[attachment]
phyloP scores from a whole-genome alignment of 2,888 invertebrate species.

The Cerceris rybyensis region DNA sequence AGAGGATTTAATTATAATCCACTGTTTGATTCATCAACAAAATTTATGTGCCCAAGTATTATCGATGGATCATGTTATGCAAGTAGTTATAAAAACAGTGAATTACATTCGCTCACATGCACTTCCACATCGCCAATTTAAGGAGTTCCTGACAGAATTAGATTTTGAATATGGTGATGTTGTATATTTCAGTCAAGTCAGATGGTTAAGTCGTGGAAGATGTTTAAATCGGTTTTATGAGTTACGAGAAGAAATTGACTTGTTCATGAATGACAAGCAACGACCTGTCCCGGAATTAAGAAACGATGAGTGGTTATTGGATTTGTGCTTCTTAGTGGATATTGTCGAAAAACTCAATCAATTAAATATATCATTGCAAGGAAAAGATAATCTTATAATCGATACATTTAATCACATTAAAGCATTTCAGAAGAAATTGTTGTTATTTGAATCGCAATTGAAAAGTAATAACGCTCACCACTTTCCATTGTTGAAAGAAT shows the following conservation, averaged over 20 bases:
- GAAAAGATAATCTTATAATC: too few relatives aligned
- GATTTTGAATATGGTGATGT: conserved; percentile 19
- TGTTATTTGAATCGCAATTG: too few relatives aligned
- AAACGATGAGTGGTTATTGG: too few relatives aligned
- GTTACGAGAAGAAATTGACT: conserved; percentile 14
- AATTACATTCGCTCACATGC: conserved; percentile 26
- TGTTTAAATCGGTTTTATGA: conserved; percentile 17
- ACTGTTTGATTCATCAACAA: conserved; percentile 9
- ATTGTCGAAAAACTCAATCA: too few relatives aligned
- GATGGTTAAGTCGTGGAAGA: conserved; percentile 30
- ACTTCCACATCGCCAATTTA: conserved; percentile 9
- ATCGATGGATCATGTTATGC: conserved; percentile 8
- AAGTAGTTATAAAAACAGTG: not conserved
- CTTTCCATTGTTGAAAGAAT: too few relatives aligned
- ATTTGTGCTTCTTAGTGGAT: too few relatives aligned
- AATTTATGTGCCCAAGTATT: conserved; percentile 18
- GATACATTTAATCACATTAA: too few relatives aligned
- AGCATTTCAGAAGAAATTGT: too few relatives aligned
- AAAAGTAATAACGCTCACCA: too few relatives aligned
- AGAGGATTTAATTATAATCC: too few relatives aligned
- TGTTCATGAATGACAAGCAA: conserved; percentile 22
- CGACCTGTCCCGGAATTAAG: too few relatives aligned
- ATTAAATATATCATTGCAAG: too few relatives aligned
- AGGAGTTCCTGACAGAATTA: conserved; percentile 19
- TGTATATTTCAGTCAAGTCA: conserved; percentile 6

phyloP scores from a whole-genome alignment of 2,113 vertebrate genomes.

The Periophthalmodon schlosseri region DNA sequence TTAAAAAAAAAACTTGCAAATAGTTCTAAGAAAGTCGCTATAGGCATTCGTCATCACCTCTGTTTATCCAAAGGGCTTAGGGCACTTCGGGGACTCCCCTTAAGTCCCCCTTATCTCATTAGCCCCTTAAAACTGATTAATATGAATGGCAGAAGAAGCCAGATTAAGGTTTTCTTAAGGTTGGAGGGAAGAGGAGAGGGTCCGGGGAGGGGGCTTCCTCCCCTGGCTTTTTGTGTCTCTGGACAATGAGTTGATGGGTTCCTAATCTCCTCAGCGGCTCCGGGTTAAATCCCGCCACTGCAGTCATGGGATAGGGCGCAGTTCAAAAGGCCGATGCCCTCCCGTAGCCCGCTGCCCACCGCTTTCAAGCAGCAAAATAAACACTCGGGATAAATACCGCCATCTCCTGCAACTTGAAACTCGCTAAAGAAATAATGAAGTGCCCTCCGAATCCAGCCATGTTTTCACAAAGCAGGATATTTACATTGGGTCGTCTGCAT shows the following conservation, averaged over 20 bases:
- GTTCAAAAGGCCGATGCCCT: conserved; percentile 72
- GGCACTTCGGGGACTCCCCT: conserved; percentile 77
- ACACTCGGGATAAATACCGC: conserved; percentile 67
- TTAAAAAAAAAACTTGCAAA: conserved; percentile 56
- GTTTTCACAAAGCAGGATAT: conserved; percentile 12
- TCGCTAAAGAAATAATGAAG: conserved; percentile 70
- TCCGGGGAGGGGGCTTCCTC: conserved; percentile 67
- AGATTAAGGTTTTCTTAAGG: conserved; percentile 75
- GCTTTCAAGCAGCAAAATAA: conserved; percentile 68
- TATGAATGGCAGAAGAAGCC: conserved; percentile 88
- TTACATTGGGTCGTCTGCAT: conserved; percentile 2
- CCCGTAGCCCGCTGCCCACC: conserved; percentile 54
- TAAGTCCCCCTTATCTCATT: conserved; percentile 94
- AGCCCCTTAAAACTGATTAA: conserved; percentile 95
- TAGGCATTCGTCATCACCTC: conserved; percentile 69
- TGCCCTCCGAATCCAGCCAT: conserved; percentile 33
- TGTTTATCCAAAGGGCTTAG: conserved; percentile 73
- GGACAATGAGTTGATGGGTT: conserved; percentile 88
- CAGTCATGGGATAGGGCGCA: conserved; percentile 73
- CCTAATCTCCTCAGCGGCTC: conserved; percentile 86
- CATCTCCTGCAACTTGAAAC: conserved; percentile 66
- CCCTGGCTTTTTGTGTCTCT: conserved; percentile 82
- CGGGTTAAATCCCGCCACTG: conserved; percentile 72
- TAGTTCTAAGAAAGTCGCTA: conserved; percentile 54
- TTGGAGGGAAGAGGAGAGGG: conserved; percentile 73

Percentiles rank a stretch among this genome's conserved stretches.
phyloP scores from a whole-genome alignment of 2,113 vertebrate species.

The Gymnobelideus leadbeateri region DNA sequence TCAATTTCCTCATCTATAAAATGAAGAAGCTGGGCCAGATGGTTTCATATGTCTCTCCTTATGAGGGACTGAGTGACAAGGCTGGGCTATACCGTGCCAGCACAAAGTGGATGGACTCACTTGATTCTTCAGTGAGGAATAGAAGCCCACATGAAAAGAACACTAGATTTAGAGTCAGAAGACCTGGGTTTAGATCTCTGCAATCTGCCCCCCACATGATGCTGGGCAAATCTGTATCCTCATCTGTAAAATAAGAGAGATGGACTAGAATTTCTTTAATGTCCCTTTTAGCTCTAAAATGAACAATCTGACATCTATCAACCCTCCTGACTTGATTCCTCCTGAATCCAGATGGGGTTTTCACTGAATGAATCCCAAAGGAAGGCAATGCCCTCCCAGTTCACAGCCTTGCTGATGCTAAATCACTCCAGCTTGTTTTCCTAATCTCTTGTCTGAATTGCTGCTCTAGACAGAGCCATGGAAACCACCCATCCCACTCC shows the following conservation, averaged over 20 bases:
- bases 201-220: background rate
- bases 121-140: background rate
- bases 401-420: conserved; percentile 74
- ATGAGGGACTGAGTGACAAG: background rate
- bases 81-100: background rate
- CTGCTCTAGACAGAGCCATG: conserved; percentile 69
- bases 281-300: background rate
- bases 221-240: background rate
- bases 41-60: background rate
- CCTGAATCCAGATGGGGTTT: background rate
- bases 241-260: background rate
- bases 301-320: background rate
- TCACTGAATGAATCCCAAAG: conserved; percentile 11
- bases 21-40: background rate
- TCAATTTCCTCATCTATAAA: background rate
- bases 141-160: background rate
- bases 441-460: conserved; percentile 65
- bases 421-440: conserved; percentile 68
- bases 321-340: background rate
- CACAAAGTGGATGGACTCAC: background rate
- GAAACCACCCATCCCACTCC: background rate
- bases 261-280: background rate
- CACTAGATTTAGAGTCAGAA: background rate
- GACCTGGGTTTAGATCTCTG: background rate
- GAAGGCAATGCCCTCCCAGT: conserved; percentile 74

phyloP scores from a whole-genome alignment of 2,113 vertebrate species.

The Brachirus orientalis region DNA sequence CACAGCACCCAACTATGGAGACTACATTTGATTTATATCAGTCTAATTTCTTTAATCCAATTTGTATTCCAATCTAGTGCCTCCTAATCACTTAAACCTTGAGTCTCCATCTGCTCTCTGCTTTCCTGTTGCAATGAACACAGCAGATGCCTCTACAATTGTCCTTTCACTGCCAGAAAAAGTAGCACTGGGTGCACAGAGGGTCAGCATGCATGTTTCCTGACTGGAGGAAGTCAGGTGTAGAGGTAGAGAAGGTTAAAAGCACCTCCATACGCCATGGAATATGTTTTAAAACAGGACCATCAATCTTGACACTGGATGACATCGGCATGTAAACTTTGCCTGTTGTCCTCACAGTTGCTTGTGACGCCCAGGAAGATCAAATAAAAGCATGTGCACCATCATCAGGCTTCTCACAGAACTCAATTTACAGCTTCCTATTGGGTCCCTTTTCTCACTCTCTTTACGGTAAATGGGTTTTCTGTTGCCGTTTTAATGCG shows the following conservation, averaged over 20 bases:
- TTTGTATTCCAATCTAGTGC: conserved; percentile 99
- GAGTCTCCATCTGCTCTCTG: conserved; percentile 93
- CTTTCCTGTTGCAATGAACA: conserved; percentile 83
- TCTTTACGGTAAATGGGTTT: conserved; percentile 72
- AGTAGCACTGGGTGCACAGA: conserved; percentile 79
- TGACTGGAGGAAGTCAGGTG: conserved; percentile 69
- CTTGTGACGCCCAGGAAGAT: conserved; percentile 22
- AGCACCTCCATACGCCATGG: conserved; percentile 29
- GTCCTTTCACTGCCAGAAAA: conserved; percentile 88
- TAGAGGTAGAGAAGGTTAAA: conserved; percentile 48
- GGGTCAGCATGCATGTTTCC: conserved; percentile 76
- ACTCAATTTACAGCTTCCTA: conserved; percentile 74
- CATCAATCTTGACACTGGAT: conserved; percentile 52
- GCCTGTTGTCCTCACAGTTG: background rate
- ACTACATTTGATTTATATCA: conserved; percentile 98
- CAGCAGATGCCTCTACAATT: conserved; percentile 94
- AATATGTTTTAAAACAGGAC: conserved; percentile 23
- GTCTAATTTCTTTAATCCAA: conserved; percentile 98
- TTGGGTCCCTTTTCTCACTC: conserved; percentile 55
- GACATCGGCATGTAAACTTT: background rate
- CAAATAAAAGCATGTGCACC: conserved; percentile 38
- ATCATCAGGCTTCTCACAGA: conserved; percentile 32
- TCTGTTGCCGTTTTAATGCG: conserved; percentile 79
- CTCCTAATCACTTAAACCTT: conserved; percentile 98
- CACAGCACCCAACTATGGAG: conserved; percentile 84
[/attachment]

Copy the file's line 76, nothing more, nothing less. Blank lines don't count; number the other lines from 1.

- bases 321-340: background rate